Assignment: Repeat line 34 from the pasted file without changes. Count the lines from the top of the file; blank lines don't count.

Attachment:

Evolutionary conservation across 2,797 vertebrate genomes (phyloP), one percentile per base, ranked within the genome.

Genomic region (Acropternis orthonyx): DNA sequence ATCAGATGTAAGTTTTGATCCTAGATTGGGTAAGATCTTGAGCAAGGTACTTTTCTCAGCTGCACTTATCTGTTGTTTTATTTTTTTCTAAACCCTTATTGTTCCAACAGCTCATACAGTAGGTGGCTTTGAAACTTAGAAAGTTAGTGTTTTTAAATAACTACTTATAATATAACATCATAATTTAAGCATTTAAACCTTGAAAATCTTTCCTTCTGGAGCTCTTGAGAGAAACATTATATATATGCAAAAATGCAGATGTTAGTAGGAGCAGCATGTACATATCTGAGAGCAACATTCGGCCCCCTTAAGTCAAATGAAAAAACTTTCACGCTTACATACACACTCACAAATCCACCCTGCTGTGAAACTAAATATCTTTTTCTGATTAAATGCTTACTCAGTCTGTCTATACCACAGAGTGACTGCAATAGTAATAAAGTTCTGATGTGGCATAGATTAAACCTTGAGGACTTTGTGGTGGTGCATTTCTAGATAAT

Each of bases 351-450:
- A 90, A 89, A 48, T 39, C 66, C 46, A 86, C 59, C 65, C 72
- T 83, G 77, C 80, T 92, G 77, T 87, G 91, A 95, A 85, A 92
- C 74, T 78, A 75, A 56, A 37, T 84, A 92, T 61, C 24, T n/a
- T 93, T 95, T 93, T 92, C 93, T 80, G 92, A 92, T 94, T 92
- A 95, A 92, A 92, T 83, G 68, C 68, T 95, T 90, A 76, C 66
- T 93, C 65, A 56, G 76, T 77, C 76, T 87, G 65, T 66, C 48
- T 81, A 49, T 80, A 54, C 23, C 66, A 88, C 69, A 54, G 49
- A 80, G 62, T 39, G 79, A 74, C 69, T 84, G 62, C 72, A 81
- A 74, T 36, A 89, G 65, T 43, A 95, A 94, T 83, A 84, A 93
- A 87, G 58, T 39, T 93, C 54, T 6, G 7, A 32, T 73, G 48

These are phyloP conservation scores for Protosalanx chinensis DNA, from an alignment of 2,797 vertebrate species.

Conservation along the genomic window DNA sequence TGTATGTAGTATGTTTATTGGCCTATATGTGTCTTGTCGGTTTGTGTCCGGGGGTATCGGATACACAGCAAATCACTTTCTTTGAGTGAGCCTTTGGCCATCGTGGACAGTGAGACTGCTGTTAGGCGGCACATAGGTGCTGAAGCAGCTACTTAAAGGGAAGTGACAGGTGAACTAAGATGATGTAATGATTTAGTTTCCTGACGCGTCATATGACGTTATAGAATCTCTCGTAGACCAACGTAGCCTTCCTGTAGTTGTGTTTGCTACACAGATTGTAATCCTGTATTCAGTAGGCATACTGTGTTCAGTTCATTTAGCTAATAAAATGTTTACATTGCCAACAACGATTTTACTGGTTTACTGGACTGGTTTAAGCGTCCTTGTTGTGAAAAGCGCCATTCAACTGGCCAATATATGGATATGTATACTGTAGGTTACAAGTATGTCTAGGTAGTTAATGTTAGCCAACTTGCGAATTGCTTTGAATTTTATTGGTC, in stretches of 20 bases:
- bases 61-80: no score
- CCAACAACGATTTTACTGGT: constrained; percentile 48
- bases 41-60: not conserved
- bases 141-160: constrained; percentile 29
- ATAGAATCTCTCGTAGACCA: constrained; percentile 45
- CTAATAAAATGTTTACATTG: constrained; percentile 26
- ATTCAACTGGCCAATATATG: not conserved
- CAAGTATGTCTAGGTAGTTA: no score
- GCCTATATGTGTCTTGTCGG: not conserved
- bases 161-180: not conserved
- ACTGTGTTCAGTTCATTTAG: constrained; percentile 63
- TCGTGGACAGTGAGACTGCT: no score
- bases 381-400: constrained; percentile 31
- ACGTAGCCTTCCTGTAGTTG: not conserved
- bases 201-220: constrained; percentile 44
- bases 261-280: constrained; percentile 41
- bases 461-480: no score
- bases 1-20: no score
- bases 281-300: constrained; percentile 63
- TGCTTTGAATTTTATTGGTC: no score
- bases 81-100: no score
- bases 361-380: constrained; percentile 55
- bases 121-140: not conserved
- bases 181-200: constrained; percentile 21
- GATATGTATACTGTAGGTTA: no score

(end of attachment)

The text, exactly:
- bases 281-300: constrained; percentile 63